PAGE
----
The institute also looked at older homeowners with loan-to-value ratios of 80 percent or more, meaning that their debts had reached 80 percent of their home values, often a point at which banks won’t approve loans, charge higher interest rates or require mortgage insurance.

In 1998, 8.4 percent of older homeowners had reached an 80 percent ratio. In 2012, 19.5 percent had. “If you think of 80 percent as the threshold for being at risk of default, it’s pretty dramatic,” Dr. Butrica said.

Her study also found that health events or work-limiting conditions, like those the Newmans experienced, correlate with higher rates of home equity borrowing.

Housing debt can have the greatest impact on the middle class, Dr. Sanzenbacher said. Lower-income retirees are less likely to own homes, and the wealthy rely less on home equity.

But for most retirees, even if they don’t tap their equity initially, a paid-for house represents security. They can live rent free (though, of course, they still pay property taxes, utilities and maintenance), or they can sell the house to finance a move to a retirement community or a nursing home.

Dr. Sanzenbacher and his colleagues calculate a National Retirement Risk Index, which indicates how many working-age households may be unable to sustain their standards of living after they stop working.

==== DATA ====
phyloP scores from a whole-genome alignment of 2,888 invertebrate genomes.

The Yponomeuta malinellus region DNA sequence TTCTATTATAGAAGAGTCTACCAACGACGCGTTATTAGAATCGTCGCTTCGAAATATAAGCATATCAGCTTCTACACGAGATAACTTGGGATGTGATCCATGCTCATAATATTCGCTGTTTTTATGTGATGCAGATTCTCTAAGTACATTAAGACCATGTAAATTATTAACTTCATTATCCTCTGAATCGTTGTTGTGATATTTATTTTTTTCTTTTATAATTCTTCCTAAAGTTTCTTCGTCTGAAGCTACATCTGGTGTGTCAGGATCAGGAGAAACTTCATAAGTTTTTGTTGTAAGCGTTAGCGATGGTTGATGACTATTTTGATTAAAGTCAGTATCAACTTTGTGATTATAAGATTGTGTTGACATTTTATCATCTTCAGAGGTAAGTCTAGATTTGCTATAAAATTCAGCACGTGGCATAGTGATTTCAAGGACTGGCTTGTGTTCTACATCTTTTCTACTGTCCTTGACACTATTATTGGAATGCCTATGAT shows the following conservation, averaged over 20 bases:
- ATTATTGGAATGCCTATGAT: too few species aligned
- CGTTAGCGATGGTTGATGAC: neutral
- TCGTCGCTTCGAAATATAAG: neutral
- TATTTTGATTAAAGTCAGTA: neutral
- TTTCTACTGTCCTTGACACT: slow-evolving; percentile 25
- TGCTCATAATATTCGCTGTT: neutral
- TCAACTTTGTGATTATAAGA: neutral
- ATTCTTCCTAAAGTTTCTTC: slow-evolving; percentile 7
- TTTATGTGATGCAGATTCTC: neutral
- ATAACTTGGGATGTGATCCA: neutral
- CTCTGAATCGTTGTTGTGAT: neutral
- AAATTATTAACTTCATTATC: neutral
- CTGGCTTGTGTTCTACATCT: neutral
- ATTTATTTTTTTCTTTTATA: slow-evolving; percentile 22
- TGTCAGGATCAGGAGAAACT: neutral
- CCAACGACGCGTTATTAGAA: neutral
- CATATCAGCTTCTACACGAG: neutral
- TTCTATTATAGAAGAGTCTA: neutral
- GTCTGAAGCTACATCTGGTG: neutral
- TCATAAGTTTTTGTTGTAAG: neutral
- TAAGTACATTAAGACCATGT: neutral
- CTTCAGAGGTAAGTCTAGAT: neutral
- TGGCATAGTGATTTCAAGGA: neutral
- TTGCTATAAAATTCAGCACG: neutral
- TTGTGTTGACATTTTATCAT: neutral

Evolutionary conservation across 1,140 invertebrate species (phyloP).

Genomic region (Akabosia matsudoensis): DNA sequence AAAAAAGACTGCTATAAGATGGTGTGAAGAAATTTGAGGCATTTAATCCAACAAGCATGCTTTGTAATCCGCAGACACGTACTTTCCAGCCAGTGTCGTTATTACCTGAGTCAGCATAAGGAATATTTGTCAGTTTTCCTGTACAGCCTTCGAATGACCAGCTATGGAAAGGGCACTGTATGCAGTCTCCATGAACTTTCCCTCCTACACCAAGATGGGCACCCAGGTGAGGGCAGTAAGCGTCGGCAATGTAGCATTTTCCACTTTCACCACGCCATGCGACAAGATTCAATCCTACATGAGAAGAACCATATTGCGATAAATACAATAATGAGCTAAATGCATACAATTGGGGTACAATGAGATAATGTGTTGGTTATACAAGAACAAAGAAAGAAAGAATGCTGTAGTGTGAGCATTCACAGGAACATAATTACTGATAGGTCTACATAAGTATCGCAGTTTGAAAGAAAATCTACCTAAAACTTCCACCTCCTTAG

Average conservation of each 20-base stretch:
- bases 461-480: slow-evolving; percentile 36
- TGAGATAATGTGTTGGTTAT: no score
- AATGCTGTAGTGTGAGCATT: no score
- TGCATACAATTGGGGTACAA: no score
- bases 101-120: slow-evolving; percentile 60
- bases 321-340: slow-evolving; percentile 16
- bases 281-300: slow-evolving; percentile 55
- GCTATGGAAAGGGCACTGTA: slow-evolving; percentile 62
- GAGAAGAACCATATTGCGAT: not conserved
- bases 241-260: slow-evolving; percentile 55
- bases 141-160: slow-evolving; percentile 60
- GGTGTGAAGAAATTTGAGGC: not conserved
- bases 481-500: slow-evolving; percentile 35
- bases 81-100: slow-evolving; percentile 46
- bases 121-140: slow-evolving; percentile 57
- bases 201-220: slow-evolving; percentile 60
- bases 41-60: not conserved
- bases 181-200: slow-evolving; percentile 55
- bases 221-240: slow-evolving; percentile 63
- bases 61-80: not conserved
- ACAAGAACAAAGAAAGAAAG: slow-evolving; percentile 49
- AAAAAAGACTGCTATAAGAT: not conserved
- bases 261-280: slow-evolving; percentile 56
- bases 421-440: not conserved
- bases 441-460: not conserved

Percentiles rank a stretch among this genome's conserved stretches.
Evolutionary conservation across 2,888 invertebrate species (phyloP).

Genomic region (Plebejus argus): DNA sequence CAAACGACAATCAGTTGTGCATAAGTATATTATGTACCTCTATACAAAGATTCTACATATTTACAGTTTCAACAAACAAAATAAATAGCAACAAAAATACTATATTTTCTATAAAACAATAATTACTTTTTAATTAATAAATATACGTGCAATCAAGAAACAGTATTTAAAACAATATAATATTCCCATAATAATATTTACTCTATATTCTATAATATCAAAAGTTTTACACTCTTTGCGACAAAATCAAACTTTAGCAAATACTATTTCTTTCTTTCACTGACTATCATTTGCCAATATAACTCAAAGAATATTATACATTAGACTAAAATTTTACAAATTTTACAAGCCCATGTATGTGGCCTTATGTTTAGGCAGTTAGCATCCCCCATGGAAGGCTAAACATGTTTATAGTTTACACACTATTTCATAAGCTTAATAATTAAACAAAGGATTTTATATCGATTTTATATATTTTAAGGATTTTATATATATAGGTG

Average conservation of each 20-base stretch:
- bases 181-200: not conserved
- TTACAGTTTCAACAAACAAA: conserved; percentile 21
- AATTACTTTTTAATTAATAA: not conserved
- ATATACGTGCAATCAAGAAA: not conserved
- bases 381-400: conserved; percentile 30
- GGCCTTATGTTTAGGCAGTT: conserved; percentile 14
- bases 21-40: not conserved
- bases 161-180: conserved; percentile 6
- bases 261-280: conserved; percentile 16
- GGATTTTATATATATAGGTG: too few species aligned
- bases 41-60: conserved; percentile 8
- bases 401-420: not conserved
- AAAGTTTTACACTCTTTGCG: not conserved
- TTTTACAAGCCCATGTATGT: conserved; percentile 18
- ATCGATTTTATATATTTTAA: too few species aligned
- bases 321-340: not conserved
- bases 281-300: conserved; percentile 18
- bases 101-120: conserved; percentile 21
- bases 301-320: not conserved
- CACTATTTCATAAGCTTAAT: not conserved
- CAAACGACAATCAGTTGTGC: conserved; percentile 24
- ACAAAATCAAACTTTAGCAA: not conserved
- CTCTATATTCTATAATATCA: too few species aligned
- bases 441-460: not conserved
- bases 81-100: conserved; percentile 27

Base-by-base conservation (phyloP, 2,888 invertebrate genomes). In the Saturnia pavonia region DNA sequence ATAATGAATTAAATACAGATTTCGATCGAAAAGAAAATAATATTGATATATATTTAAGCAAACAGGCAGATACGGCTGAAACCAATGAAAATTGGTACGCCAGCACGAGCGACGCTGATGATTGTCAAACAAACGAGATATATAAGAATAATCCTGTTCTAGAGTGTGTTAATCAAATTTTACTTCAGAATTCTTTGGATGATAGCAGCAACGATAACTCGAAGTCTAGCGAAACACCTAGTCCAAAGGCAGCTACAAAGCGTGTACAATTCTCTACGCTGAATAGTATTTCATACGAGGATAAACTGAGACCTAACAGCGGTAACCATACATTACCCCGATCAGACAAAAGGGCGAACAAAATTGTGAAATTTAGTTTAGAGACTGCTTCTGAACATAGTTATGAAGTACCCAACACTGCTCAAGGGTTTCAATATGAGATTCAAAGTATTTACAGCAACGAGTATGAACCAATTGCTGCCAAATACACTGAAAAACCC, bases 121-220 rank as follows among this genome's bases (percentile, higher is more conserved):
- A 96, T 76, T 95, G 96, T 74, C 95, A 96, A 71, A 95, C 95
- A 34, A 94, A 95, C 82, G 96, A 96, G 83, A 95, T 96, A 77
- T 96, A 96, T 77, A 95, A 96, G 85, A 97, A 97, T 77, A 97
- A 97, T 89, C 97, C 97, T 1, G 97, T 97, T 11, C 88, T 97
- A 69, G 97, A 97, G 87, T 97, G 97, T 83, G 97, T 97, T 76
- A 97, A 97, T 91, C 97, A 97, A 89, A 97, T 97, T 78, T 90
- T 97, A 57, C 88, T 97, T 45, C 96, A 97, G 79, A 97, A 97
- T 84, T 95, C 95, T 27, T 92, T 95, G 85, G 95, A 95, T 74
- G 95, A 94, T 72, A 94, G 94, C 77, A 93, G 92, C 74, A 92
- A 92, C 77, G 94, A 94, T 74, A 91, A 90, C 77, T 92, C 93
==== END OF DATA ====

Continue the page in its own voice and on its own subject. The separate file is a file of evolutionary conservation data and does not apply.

It’s always a scary number: 30 percent in 1989, rising into the 40 percent range during the boom and bust. In 2013, given longer life expectancies, historically low interest rates and lower home equity, the figure reached 52 percent.

What’s unclear, economists say, is whether this debt crunch will turn out to be a one-time phenomenon. Is it a consequence of an imploding housing market that will not recur, or an ongoing reality that now must be factored into most Americans’ retirement planning?

Dr. Butrica votes for the latter. The rise in housing debt predated the recession, she pointed out. Even if that debt levels off, as recent data suggest, she doesn’t see it going away.

Her work has shown that older people with mortgage debt tend to stay in the labor force longer, and to delay receiving Social Security benefits.

The Newmans are likely to be among them. Mr. Newman intends to stay in his job as long as possible; he likes his work and also hopes to rebuild his employee retirement savings. “We’re in better shape than a lot of people,” he said.

That’s particularly true for black and Hispanic homeowners and those with high school diplomas. They’re more apt to be overextended, at the 80 percent loan-to-value mark, than whites, the college educated or upper-income households.

The Newmans, living frugally and trying everything from a mortgage modification (they didn’t qualify) to an interest-only arrangement (it helped, but lasted only two years) remain stuck with an 8 percent mortgage, twice the rate many local lenders offer. But they don’t want to default.

“The solution would be refinancing at a reasonable rate,” Mr. Newman said. “But because of our history and our credit rating, we don’t qualify.”

Selling their house would allow them to settle their obligations, but it’s not clear where they and their son would live.

They have the very minor consolation of knowing that their situation is no longer unusual.

“We need to recognize that people are retiring with a monthly payment that previous generations didn’t have,” Dr. Butrica said. “And for a lot of people, it’s a pretty large payment.”